Tuesday, March 22, 2011

The Rice Portrait Mystery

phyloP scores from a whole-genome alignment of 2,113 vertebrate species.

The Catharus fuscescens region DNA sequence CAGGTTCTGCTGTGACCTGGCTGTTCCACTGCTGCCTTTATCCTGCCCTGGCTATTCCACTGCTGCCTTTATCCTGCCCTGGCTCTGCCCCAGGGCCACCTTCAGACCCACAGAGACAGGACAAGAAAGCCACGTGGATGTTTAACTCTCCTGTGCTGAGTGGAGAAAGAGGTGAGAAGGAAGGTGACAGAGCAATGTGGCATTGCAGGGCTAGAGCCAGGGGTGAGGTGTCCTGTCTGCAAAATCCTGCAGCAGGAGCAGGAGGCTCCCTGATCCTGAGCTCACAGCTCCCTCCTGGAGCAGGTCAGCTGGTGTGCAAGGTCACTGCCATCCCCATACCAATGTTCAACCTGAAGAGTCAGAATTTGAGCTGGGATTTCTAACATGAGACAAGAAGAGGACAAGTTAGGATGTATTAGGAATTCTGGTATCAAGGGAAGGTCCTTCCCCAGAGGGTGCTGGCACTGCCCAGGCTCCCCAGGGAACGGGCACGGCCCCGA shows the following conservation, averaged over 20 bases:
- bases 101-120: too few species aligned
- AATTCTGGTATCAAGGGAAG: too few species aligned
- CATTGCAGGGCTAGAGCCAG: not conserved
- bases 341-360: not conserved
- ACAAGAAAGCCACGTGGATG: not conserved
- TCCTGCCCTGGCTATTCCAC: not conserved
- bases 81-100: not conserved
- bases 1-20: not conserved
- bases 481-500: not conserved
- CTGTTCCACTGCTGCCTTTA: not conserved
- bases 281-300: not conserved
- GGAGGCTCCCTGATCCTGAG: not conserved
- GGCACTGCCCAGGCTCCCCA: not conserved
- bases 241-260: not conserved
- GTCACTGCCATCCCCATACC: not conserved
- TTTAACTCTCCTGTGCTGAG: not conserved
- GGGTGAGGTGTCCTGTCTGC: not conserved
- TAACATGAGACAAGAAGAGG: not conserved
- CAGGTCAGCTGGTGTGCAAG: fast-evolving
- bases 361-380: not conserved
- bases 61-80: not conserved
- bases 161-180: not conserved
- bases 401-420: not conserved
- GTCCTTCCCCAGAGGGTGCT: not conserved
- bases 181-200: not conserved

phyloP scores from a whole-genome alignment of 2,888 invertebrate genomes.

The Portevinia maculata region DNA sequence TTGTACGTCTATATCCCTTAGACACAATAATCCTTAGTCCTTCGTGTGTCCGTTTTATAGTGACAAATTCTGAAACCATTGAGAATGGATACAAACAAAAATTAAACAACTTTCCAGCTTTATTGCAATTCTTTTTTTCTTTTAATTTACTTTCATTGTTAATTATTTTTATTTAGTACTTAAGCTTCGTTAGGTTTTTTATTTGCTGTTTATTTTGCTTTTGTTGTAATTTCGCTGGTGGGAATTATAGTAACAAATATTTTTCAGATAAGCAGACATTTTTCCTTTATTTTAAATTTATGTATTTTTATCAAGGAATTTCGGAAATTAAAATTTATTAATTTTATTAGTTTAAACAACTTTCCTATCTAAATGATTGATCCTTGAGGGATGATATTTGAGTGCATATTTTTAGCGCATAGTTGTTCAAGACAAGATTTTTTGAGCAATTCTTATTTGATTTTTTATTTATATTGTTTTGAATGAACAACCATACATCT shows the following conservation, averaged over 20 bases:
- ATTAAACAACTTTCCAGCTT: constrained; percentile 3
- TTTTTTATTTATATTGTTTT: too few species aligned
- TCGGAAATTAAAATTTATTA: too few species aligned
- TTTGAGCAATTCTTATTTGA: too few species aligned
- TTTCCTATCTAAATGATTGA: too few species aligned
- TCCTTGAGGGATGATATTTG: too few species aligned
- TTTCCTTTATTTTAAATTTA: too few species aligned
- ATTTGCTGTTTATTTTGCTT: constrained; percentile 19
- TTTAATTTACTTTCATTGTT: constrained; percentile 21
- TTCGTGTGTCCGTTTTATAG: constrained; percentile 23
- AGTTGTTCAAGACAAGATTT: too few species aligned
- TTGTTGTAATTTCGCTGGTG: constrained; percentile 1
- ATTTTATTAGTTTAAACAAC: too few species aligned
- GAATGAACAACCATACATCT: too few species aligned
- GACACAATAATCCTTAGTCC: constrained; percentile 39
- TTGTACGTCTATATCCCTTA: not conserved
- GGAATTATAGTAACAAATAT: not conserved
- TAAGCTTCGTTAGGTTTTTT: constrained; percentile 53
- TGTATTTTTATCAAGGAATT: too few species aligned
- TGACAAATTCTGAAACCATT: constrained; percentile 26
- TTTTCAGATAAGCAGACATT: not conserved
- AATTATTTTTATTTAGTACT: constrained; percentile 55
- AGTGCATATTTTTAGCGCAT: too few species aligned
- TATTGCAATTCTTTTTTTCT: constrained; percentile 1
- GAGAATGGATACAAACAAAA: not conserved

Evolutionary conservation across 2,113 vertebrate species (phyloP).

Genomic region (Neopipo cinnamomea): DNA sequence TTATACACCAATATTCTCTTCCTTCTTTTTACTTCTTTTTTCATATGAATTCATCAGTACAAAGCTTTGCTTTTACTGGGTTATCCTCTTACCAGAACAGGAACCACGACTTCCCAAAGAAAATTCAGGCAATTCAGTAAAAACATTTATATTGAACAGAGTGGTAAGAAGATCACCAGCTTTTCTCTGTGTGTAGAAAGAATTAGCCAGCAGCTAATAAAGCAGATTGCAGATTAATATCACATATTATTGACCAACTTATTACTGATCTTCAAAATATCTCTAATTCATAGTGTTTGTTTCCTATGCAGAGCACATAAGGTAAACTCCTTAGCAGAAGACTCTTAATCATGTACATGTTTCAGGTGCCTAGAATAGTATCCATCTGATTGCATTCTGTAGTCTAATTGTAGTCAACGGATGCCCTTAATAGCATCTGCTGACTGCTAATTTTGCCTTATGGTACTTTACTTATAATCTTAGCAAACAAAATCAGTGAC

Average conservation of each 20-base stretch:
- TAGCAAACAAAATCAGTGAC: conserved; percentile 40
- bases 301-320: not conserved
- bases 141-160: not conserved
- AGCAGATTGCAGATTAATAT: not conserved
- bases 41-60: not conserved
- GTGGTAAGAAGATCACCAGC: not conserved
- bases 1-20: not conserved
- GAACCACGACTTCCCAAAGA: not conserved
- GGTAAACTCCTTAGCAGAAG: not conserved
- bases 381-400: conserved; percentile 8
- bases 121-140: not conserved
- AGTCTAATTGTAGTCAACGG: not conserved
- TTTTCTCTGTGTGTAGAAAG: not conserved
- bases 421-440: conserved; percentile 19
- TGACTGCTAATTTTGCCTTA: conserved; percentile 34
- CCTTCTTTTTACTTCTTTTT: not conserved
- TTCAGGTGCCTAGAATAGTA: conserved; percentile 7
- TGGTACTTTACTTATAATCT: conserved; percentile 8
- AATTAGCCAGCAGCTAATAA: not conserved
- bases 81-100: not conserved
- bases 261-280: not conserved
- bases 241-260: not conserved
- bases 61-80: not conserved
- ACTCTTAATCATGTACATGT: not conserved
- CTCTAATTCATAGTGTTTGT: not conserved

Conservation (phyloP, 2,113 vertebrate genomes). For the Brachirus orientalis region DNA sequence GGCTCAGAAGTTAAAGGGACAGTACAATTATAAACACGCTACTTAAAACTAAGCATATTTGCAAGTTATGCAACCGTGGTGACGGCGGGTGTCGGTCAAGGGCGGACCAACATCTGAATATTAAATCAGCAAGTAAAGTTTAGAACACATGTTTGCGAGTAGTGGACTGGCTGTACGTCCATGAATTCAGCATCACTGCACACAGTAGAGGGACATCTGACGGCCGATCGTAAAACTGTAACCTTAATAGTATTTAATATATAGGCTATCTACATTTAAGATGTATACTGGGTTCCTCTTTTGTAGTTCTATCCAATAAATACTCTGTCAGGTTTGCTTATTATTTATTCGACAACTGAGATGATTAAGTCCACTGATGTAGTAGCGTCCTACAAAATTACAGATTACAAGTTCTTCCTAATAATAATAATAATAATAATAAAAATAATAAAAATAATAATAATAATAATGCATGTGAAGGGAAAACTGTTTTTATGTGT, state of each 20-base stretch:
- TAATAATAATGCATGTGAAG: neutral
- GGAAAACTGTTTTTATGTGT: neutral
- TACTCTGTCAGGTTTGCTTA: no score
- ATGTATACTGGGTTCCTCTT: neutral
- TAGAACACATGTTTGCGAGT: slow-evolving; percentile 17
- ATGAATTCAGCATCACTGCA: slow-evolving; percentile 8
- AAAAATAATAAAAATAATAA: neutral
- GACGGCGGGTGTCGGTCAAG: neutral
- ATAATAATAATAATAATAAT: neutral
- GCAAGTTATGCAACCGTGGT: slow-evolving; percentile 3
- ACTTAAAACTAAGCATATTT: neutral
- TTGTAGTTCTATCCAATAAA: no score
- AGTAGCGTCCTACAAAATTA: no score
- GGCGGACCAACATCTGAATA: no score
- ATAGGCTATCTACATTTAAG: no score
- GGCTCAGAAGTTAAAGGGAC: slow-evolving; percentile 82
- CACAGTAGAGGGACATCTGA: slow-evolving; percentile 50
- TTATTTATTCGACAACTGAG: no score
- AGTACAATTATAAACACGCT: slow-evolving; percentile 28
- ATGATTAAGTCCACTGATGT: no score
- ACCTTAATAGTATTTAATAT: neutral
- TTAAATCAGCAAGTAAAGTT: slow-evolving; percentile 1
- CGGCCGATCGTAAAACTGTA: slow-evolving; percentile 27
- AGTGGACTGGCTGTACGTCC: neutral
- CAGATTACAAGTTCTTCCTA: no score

Jane Odiwe, artist and author of Lydia Bennet's Story, Willoughby's Return, and Mr. Darcy's Secret, has been at the forefront of unraveling a real life Austenesque mystery. The subject is the controversial "Rice Portrait" of Jane Austen, long believed by some to be the best (by far) portrait of the writer ever painted. The authenticity of the painting's subject has been a matter of dispute for generations. If it is Jane, it is the answer to many a fan's dreams, portraying her in all the youthful beauty we would like to attribute to the beloved author, but verification has never occurred. The argument for the portrait is compelling: the Rice family are direct descendants of Edward Austen Knight, Jane's wealthy brother, and the painting has been in the family since shortly after its execution. Despite familial testimonials, which have long held it to be an image of Jane, doubts about the painting have centered upon the lack of written mention of it from contemporary sources and questions about the period appropriateness of the sitter's dress. However, Ms. Odiwe has been presenting new and exciting evidence that makes the case that the portrait is indeed Jane and, perhaps even more thrilling to me, revealing a new painting that might very well be an even earlier image of the writer, portrayed with her family as a very young girl. I was ecstatic to be asked to share this information with you, and I urge everyone to follow Ms. Odiwe's blog (http://janeaustensequels.blogspot.com) as she reveals more and more pieces to this fascinating puzzle.